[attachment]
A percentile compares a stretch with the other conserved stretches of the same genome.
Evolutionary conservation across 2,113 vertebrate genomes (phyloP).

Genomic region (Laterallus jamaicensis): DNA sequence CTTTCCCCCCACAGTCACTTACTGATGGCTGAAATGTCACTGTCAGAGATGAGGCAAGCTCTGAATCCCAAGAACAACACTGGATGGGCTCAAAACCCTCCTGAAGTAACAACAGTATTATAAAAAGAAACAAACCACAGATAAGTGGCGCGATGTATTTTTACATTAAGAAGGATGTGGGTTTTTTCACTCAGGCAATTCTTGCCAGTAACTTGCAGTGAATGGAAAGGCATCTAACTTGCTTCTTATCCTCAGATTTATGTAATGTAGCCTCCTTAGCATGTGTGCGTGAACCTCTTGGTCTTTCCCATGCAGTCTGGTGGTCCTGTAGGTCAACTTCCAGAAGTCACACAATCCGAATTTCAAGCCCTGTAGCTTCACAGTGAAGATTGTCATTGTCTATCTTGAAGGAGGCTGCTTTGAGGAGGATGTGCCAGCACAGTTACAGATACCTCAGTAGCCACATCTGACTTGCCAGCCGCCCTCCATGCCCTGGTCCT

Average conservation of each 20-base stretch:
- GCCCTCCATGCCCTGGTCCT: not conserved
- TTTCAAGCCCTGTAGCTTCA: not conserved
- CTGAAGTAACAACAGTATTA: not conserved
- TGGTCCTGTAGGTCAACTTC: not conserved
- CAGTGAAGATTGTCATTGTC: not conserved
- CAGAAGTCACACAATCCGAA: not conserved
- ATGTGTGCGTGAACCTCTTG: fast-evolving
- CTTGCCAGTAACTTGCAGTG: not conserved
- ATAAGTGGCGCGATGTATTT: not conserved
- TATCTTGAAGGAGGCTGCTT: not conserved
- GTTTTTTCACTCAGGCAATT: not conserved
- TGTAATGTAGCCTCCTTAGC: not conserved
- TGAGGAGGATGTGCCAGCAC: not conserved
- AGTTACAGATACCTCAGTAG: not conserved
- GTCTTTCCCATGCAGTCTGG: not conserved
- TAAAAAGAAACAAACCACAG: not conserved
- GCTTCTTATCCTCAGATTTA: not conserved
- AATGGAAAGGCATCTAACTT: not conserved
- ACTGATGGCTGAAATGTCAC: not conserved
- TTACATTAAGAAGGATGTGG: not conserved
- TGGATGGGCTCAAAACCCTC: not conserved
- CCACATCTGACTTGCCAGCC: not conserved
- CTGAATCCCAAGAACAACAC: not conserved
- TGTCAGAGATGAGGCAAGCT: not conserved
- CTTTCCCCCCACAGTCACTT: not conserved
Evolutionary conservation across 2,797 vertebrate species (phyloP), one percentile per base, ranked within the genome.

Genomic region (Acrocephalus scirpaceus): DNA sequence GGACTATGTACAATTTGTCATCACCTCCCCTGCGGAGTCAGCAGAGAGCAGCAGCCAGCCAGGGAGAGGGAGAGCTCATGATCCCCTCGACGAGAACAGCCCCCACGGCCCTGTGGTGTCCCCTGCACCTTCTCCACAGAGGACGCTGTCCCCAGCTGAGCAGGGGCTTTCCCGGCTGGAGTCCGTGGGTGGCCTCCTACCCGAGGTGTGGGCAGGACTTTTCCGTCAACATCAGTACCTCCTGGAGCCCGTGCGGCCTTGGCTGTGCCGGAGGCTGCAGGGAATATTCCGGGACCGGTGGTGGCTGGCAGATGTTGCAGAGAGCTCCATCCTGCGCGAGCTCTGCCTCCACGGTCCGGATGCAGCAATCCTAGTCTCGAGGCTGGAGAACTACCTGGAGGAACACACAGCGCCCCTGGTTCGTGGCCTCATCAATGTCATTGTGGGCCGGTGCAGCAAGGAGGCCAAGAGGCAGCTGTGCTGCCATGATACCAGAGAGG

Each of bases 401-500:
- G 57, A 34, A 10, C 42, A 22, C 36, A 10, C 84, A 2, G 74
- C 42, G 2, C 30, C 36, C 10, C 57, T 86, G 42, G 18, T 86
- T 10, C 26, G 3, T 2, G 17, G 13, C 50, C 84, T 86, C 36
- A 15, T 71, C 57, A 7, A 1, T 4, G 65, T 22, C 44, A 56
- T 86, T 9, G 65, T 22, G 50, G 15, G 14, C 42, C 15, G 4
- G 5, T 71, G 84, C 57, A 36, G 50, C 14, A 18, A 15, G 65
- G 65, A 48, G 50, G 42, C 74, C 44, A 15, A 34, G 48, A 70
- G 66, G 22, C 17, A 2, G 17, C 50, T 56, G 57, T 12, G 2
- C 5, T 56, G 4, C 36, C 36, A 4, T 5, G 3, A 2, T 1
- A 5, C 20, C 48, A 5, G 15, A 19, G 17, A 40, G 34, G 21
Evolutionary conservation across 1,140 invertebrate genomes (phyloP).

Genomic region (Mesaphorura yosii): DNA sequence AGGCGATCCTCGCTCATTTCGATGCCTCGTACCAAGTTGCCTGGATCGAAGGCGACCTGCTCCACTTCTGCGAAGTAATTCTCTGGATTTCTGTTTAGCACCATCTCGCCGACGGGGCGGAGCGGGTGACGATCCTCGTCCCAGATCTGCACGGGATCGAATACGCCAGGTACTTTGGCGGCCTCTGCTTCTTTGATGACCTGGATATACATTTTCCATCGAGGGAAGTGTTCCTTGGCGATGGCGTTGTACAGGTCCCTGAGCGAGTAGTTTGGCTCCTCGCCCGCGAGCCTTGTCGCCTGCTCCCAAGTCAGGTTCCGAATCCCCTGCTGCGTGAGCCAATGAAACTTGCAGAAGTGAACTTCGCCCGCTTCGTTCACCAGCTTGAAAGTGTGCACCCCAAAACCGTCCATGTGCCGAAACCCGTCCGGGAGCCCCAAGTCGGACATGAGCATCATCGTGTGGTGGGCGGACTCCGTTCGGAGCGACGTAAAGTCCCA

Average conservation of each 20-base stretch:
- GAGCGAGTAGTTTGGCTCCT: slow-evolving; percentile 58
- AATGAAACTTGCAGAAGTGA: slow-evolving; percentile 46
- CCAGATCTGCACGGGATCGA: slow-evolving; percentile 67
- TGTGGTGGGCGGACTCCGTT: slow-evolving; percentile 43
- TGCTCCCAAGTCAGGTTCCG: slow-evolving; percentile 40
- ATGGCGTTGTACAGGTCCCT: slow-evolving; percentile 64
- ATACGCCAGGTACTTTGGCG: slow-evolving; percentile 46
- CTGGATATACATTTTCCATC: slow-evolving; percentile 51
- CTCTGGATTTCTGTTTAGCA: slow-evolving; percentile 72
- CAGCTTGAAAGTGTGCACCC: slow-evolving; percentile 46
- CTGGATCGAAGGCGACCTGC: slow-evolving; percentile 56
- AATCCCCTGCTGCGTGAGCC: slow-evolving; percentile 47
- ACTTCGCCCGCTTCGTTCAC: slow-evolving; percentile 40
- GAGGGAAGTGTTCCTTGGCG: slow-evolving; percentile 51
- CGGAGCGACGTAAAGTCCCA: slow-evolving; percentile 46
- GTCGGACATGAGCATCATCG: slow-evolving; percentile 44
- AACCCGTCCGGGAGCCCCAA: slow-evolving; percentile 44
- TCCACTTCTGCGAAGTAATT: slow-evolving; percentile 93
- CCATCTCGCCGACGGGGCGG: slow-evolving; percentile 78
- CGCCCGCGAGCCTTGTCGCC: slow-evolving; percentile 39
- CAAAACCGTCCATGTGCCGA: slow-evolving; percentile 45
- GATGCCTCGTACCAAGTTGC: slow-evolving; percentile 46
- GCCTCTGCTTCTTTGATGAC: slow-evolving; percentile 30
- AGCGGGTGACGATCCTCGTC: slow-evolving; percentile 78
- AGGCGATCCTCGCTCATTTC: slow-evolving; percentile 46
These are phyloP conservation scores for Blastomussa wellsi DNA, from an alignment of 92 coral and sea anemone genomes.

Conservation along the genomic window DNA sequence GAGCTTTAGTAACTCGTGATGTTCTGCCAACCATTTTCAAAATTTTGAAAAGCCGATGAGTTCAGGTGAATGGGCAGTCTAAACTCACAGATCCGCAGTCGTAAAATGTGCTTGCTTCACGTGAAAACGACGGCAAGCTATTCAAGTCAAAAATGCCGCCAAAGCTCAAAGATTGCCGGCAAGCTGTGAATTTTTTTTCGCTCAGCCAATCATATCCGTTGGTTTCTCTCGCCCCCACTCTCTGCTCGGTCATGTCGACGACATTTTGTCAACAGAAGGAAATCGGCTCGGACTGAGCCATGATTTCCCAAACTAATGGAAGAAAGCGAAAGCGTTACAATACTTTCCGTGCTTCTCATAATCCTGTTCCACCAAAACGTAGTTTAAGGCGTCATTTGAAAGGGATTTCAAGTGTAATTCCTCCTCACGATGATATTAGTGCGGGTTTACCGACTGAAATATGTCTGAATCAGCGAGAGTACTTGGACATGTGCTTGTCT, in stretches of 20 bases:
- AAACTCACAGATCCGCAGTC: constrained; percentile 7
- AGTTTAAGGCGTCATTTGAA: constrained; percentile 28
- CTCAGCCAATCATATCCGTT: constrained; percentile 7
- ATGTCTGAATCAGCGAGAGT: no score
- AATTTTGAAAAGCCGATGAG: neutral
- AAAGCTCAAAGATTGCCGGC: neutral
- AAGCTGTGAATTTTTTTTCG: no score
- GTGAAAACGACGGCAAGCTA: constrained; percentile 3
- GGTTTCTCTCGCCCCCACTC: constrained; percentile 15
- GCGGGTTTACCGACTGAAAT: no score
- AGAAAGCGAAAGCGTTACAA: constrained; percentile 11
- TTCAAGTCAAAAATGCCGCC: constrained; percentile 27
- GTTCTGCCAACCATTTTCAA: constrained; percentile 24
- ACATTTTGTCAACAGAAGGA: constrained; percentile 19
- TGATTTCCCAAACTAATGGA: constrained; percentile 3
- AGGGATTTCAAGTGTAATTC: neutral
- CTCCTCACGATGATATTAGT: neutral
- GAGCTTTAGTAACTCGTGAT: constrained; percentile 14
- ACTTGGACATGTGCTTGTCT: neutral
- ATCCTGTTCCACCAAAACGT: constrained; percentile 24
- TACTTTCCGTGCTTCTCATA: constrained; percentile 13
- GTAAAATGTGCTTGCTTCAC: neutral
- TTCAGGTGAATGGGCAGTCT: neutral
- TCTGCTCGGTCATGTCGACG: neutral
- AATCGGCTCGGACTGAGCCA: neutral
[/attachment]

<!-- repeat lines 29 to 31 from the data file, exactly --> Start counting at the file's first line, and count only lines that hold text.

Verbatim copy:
- CTTTCCCCCCACAGTCACTT: not conserved
Evolutionary conservation across 2,797 vertebrate species (phyloP), one percentile per base, ranked within the genome.

Genomic region (Acrocephalus scirpaceus): DNA sequence GGACTATGTACAATTTGTCATCACCTCCCCTGCGGAGTCAGCAGAGAGCAGCAGCCAGCCAGGGAGAGGGAGAGCTCATGATCCCCTCGACGAGAACAGCCCCCACGGCCCTGTGGTGTCCCCTGCACCTTCTCCACAGAGGACGCTGTCCCCAGCTGAGCAGGGGCTTTCCCGGCTGGAGTCCGTGGGTGGCCTCCTACCCGAGGTGTGGGCAGGACTTTTCCGTCAACATCAGTACCTCCTGGAGCCCGTGCGGCCTTGGCTGTGCCGGAGGCTGCAGGGAATATTCCGGGACCGGTGGTGGCTGGCAGATGTTGCAGAGAGCTCCATCCTGCGCGAGCTCTGCCTCCACGGTCCGGATGCAGCAATCCTAGTCTCGAGGCTGGAGAACTACCTGGAGGAACACACAGCGCCCCTGGTTCGTGGCCTCATCAATGTCATTGTGGGCCGGTGCAGCAAGGAGGCCAAGAGGCAGCTGTGCTGCCATGATACCAGAGAGG